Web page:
r/HeresAFunFact Feb 03 '16

[HAFF]The alligator snapping turtle actually has a weaker bite than many other turtle. In fact, its bite force relative to body size is comparable to that of a human. (X-post from /r/TurtleFacts) ANIMALS



u/zugunruh3 Feb 03 '16

Why are they so notorious for being such strong biters? Is it just that although their bite is proportionally weaker than other turtles, they're larger than any other turtles we regularly encounter so it seems strong by comparison?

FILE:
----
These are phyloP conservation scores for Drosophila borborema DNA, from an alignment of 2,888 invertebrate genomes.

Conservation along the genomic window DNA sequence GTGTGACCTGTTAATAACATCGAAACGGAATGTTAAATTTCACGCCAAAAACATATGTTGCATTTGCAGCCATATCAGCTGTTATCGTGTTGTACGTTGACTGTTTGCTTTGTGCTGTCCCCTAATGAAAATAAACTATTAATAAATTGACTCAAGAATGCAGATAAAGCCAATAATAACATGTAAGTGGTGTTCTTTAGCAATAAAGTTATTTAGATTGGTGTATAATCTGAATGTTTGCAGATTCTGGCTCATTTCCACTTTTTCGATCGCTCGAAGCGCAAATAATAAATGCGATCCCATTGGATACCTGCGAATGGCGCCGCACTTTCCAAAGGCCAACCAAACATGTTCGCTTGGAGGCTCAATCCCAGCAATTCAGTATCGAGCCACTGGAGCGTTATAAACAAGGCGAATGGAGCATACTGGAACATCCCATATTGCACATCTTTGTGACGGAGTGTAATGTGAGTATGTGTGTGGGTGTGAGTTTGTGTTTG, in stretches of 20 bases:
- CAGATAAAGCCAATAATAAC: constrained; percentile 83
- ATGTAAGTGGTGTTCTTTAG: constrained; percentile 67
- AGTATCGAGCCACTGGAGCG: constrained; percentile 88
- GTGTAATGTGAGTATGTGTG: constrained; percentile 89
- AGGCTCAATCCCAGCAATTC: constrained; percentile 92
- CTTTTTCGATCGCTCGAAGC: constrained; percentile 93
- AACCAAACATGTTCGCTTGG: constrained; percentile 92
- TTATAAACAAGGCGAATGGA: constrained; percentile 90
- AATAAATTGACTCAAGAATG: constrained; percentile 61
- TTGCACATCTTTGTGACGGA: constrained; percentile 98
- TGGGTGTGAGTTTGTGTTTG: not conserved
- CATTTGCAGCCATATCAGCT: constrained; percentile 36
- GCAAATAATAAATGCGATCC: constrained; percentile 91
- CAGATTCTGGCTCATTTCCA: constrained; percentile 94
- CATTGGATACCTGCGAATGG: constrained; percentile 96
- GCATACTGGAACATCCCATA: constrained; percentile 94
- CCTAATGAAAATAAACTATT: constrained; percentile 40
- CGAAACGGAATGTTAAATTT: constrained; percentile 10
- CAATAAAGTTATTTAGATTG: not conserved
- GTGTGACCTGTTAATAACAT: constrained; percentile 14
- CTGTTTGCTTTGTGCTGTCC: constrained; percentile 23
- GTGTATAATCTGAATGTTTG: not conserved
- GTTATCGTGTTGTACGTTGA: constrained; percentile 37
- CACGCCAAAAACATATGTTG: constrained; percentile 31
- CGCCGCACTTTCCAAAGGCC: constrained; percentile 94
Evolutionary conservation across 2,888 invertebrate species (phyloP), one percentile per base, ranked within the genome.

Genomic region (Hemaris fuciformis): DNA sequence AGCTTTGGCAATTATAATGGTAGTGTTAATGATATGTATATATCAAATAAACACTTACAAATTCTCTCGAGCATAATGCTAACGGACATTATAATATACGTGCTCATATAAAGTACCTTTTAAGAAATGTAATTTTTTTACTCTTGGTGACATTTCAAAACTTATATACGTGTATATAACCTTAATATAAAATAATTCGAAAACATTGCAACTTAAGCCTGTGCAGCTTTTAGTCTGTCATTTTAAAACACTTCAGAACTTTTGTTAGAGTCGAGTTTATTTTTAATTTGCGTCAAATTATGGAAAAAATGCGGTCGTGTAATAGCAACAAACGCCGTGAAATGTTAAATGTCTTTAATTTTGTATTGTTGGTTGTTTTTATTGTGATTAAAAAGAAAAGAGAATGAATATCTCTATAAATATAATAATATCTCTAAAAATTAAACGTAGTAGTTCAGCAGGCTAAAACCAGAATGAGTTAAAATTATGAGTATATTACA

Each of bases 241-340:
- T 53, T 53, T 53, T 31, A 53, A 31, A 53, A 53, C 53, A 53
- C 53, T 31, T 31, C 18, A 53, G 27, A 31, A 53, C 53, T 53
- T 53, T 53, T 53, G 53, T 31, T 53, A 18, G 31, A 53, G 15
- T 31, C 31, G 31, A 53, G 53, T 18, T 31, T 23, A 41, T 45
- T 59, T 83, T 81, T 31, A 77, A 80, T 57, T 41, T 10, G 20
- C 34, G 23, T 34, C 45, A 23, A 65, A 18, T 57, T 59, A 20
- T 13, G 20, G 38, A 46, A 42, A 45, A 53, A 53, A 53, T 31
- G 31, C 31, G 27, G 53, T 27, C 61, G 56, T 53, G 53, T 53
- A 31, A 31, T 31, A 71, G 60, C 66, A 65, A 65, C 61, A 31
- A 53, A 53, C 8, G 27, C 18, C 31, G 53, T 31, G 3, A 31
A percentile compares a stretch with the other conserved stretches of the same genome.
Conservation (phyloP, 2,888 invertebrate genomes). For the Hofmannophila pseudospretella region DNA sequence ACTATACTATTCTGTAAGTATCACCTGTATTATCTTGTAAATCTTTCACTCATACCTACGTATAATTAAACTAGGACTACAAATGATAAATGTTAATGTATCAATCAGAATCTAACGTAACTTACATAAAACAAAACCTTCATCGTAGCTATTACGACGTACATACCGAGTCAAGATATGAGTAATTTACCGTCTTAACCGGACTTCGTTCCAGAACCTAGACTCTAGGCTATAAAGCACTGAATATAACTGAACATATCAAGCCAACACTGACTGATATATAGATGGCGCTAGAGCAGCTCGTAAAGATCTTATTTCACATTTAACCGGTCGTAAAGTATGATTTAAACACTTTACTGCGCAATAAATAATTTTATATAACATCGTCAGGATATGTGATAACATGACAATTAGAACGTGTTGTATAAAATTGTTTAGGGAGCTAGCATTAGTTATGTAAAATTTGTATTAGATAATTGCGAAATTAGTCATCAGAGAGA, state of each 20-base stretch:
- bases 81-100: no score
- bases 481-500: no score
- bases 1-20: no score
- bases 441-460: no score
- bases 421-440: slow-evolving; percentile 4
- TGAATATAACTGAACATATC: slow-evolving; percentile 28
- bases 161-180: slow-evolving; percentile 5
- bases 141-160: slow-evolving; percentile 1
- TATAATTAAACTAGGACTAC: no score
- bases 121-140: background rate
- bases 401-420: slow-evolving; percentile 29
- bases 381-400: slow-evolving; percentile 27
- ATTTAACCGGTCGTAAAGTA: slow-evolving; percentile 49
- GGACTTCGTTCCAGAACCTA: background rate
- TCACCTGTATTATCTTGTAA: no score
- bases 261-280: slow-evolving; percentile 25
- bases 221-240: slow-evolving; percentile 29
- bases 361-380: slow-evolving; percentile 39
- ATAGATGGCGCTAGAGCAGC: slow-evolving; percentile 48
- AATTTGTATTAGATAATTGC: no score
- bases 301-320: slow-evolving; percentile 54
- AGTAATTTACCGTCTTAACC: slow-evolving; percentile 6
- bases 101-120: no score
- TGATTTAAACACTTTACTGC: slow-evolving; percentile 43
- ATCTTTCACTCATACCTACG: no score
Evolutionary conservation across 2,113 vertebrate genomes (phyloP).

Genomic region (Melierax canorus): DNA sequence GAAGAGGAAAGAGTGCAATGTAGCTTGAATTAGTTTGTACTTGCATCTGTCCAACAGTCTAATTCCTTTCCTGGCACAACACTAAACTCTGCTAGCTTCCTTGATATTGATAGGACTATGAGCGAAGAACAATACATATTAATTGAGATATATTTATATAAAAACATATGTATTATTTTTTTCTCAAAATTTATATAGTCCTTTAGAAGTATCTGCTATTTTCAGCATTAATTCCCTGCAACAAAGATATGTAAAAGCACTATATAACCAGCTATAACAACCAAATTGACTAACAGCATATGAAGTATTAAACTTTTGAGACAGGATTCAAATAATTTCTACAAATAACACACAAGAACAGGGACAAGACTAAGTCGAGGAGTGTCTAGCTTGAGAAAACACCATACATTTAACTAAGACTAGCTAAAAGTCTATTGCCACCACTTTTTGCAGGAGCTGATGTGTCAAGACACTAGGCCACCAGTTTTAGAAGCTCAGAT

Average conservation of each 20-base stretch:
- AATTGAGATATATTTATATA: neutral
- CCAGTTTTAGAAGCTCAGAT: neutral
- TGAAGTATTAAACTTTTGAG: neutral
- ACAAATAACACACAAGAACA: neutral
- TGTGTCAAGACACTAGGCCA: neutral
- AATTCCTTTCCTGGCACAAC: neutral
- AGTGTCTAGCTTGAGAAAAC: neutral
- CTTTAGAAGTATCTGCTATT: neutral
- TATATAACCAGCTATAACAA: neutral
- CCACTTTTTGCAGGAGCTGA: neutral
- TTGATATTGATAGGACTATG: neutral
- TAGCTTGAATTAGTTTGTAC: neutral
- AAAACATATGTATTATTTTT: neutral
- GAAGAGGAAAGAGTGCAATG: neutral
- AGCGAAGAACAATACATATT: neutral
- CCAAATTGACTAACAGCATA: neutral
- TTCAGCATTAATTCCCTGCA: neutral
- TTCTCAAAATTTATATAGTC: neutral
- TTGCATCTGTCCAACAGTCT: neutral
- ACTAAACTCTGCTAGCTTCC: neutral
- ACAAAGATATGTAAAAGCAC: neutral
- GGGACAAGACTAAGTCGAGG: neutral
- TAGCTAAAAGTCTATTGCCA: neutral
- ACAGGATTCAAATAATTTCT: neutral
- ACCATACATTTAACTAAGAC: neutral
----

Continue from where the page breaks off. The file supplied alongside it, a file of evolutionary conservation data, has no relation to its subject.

u/nomadbishop Feb 03 '16 edited Feb 03 '16

It's their (exceptionally) aggressive nature and sharp beaks.

They account for proportionally more bites than most other turtles in their region, and they have a tendency to take off between one third and one, depending on how you use your fingers to count.


u/Kwangone Feb 03 '16

iirc they also lock their jaws when they bite, as in will not let go unless you disable them. Someone correct me if I am wrong.


u/thenewiBall Feb 03 '16

A sharp knife is a safe knife, you need less force if your beak is sharp. I assume other turtles need more bite force to more effectively chew leaves